WASHINGTON - Pope Francis will arrive in Washington, D.C. on September 22 and will spend his time meeting with the president, celebrating mass at the National Shrine and speaking to Congress.
Cardinal Donald Wuerl, Archbishop of Washington, said he hasn’t seen the text of Pope Francis’ speeches, but thinks his message will call for a sense of solidarity.
"One of the great gifts of this Holy Father is he has a way of touching hearts and touching consciences and I think he's going to be calling us to look around and see what more can we do - and do it together to benefit everybody," he said.
Part of the buildup to the Pope’s visit has to do with what Cardinal Wuerl calls the ‘Francis Effect.’ He says Pope Francis has inspired a renewed interest and excitement about embracing faith and that this excitement can be seen in people from across the board – from Catholics, members of other religions, and even those who have no faith at all.
"They see, I believe, something that is beautifully human relating us to God," he while saying part of the 'Francis Effect,' is encouraging people to do good things to others."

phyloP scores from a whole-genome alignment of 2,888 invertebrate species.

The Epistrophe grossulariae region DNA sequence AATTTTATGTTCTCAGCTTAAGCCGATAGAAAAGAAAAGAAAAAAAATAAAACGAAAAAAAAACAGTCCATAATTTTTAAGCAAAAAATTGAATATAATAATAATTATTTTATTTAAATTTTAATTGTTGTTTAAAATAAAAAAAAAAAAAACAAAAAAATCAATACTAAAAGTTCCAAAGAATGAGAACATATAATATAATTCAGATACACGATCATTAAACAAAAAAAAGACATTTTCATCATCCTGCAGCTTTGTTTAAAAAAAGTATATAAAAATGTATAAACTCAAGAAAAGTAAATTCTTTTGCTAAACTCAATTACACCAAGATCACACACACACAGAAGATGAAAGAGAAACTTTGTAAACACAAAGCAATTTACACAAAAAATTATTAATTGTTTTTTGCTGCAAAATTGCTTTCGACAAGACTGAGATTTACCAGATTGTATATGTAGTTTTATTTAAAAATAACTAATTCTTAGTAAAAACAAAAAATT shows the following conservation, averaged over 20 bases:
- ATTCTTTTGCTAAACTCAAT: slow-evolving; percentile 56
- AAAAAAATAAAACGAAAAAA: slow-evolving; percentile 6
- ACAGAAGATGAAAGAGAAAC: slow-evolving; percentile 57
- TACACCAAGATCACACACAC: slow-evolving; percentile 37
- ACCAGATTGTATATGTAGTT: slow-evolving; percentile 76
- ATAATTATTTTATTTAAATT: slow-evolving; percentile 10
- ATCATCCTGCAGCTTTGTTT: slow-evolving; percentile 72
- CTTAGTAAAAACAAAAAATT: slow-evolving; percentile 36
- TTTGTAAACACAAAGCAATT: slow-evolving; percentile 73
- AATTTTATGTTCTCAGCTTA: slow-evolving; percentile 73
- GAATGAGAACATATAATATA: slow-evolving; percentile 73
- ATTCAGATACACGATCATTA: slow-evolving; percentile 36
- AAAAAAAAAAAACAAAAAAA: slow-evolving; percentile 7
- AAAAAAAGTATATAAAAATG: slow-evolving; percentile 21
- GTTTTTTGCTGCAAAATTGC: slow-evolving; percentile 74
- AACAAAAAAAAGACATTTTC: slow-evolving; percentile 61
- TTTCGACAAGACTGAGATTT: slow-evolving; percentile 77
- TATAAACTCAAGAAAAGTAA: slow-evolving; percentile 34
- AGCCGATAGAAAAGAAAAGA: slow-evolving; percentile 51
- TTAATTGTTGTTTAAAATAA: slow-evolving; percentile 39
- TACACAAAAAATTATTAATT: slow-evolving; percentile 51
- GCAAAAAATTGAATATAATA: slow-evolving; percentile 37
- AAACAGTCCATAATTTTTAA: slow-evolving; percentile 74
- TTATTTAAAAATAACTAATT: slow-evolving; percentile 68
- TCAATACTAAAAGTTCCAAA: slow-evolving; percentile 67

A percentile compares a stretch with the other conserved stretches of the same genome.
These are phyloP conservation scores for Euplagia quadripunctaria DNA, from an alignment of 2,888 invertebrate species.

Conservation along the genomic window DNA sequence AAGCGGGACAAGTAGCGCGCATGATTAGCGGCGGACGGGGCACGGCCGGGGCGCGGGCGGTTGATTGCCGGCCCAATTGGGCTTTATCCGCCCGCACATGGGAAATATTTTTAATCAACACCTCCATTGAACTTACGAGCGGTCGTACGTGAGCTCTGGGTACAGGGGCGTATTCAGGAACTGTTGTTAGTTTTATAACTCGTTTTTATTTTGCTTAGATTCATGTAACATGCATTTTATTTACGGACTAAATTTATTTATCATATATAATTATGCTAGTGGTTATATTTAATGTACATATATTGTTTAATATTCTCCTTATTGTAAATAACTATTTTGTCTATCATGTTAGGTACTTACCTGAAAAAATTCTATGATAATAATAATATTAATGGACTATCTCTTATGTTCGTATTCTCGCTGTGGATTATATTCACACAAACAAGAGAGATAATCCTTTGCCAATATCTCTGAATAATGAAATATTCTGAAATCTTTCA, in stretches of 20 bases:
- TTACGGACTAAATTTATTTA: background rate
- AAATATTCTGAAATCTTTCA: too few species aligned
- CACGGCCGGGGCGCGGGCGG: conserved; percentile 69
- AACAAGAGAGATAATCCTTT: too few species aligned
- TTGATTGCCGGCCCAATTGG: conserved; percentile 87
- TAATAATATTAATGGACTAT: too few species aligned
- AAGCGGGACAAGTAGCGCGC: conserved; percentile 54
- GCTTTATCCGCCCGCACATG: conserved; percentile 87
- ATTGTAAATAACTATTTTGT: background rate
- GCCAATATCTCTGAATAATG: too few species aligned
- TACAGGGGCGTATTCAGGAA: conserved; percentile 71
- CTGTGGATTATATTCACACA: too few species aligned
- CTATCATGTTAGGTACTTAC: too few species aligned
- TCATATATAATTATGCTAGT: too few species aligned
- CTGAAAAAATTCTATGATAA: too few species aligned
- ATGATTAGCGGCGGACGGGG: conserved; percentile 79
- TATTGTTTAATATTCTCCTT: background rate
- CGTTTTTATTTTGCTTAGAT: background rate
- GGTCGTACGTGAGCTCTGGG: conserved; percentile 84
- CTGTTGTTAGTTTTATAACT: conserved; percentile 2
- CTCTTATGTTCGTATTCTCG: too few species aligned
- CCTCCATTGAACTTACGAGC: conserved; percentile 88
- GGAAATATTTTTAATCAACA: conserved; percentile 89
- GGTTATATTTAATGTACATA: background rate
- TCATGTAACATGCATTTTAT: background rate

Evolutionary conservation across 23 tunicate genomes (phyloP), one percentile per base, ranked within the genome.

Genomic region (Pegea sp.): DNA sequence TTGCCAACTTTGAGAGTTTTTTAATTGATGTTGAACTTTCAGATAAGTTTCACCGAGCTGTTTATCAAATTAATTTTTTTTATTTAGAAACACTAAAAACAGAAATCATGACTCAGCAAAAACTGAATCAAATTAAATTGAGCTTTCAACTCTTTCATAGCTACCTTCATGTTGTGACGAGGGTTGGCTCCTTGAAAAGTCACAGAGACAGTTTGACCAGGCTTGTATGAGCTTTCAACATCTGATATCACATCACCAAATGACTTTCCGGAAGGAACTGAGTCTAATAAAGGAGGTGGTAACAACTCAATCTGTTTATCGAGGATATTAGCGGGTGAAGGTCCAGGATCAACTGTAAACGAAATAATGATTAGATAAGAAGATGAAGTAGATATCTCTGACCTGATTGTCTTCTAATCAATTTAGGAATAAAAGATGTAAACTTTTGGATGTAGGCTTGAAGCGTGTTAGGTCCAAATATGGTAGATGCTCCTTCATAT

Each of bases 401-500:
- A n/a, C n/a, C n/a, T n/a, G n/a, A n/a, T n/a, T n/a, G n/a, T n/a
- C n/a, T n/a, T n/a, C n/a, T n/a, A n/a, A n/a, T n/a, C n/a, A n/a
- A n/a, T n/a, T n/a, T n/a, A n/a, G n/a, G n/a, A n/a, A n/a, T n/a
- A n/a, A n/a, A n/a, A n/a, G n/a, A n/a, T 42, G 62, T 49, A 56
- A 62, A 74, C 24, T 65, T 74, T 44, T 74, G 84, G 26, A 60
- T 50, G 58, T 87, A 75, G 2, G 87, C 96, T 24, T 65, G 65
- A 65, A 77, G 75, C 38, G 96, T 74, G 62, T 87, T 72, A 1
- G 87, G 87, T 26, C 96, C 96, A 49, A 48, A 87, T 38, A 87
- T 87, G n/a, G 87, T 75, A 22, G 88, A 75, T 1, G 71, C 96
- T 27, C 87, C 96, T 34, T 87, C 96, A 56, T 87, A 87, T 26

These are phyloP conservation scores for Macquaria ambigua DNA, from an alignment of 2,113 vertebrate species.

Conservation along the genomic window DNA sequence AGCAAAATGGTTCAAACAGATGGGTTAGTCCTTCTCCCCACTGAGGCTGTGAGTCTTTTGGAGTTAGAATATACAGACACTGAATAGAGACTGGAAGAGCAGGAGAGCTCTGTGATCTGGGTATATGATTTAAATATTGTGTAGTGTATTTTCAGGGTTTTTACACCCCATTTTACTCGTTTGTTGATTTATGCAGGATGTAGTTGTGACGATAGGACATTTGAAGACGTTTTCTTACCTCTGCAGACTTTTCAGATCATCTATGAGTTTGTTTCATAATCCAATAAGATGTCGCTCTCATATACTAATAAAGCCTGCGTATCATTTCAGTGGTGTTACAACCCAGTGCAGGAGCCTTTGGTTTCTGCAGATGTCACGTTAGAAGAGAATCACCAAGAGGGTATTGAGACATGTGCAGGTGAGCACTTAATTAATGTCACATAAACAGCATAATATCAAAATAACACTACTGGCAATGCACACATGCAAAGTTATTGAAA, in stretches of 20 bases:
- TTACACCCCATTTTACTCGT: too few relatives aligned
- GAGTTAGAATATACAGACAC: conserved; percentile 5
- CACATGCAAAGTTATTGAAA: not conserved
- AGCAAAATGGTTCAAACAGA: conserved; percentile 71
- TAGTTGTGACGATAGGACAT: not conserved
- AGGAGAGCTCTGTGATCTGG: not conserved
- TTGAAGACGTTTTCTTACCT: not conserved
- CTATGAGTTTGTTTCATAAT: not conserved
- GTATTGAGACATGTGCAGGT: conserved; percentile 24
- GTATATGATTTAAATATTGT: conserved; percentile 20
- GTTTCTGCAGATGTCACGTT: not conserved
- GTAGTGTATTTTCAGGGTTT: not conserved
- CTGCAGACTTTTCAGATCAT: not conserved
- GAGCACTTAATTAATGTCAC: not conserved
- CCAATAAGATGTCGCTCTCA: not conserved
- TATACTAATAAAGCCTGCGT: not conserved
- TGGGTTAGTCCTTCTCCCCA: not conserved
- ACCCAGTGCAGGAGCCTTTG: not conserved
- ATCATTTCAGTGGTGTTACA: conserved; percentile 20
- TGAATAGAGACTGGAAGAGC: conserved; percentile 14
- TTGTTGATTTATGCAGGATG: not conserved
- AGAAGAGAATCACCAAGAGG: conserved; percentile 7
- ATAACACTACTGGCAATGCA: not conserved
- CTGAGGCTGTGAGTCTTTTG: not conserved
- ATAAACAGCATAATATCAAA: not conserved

"We’re asking everybody to accept the challenge and to do something good for somebody else, Wuerl said. " Make that your gift to Pope Francis when he comes."
Wuerl expects Pope Francis to touch on the immigration crisis around the world – including issues in the U.S. and Europe.
The choice of giving speeches in Spanish comes down to several factors, Wuerl believes, including Spanish is Pope Francis’ first language and that the Washington, D.C. area is home to many Spanish speaking people.
Cardinal Wuerl will play a special role during the Holy Father’s trip. He will be with Pope Francis for his entire visit to D.C. – a job he says he is looking forward to very much.
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